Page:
As with search powers (the subject of another dedicated post), unlawful arrest can itself provide a complete defence to a case, if the evidence obtained and relied upon by the prosecution flows from that arrest. It can also provide the basis for a nice costs order against the prosecution.
Earlier this year, we had a case where the client was charged with obstructing an officer in the execution of duty. The client was clearly caught on CCTV in a physical contest with Police. It was not disputed that he was there, that he resisted and even physically assaulted Police. Yet, we still managed to have the charges dismissed, and obtain a relatively large costs order. How?
Police Powers of Arrest
Police have fairly wide powers to arrest a person, even without a warrant. They include, suspecting on reasonable grounds that the person is committing or has committed an offence (a necessary element in all cases), and that the arrest is reasonably necessary for a range of reasons, including to stop the offending, to ensure the person appears before the Court in relation to the offence, or to protect the safety and welfare of the public. This is by far an exhaustive list. Because this power is so wide, it is rare that a wrongful or illegal arrest case is ever made out.
However, different rules apply when a person is on bail. When reprimanding or otherwise dealing with someone for a breach of bail, the arrest of a person without a warrant is effectively a last resort only. Before exercising that power, Police must consider a number of matters, including the relative seriousness or triviality of the offence, the personal attributes and circumstances of the person, and any alternative courses to arrest.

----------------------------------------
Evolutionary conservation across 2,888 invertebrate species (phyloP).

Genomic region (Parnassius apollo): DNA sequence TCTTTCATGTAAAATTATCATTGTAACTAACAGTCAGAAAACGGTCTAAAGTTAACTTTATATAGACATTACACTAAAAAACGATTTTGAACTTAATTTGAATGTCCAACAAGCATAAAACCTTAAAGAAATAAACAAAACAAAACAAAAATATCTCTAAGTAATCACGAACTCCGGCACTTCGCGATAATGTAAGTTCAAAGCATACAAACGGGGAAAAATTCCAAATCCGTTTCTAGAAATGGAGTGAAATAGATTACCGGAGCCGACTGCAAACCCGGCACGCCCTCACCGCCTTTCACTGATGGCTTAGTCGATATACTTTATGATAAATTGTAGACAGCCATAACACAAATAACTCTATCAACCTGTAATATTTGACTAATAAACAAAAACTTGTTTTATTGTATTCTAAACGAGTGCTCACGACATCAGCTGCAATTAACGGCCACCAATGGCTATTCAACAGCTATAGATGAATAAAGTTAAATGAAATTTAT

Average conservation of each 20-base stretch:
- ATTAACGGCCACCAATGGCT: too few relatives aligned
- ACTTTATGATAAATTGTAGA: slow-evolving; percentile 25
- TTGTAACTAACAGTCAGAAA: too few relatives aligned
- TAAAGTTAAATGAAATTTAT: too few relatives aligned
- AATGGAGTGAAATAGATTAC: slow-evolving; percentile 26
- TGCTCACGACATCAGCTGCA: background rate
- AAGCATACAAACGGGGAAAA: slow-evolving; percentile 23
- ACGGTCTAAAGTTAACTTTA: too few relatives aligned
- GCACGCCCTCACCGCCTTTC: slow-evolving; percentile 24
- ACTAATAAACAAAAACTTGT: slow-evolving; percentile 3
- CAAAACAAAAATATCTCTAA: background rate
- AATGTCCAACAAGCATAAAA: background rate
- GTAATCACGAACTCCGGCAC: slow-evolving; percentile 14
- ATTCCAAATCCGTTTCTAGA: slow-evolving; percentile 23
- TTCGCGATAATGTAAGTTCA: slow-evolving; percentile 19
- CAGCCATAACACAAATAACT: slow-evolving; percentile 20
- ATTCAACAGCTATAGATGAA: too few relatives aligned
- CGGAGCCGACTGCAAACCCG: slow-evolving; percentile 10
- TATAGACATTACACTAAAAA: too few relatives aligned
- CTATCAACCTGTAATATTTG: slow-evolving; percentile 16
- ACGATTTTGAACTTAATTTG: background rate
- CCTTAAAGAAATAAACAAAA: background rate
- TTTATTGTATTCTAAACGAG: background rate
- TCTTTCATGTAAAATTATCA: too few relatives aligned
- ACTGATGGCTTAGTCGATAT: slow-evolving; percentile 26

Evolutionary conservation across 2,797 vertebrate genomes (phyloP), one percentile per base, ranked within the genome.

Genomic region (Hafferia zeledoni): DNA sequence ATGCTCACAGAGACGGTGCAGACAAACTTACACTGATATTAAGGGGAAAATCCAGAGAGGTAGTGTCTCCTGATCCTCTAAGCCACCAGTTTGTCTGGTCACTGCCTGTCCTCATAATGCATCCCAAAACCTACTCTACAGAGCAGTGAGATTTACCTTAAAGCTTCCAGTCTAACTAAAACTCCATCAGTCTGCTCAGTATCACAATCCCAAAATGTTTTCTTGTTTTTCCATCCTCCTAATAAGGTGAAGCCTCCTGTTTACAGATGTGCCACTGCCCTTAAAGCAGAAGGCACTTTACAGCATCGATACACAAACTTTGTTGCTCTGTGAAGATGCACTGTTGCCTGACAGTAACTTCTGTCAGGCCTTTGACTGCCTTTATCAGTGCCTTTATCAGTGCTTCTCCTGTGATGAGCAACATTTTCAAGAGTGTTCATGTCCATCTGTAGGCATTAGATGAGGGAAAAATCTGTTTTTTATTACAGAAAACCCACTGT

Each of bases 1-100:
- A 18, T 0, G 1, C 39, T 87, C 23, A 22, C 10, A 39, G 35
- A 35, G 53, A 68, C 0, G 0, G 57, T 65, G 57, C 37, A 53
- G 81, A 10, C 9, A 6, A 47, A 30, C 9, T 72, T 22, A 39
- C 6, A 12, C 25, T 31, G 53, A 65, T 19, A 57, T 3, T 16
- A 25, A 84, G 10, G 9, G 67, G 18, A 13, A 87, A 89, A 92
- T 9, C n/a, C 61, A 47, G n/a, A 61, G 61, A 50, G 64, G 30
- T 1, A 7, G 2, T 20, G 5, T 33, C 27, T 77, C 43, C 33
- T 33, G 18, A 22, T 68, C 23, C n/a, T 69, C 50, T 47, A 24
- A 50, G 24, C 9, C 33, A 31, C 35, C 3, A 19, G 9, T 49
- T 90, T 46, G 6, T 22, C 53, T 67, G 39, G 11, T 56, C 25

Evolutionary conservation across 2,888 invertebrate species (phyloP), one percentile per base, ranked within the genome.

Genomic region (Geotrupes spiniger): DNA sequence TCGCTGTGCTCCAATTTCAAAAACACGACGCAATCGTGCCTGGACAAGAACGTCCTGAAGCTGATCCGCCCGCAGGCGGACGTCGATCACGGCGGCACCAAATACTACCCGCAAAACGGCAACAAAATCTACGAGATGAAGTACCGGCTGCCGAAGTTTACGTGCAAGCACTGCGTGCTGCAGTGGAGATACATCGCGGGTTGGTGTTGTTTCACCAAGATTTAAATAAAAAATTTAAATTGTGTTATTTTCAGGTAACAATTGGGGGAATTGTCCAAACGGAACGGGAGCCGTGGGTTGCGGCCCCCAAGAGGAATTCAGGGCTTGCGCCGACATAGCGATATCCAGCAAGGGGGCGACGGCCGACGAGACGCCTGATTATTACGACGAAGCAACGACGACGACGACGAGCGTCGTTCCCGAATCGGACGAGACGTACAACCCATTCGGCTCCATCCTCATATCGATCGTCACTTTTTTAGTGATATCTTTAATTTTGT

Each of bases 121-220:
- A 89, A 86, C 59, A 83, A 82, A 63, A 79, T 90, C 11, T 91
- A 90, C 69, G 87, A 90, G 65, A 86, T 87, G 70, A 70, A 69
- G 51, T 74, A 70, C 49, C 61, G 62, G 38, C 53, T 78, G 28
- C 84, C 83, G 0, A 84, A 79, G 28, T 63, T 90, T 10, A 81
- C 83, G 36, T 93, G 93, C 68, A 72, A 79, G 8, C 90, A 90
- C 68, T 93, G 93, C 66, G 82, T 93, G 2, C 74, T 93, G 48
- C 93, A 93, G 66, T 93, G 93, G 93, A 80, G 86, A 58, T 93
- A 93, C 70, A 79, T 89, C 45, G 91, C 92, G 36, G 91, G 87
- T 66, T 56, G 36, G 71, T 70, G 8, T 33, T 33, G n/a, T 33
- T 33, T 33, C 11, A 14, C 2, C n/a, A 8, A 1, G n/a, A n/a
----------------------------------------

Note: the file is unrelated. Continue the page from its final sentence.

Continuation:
An Example from Our Experience:
In our case, the arrest of our client would have been lawful, but for the real reason Police were in his presence in the first place. The stated purpose for their visit was the arrest of another person in our client’s company for a breach of bail. That person was a small female, who had only failed to report at the station a few times. The pair were inside a residential unit with no other means to escape. They were surrounded at the front door by up to a dozen Police officers, and of course, neighbours in the apartment block. They were unarmed and were speaking with Police. They asked Police to get a warrant and come back. Police chose instead to use sledgehammers and kicks to knock the door down and physically restrain and arrest the female. They conveniently recorded it all for us on body-worn footage. They also admitted in cross-examination that arrest was their first consideration.
The Court found that they had failed to comply with the bail laws, and the arrest of the female was unlawful. It followed that the arrest of our client was unlawful. It then followed that all evidence obtained by Police was done in contravention of the law. The costs order in our favour then followed.
It pays to know your rights and the obligations of Police when it comes to exercising powers such as search or arrest, particularly when associating with people on bail for criminal charges. Contact us to learn more.
Please note: this is not legal advice to be relied upon, as circumstances in each case will be different.
For more information see: http://www8.austlii.edu.au/cgi-bin/viewdb/au/legis/nsw/consol_act/leara2002451/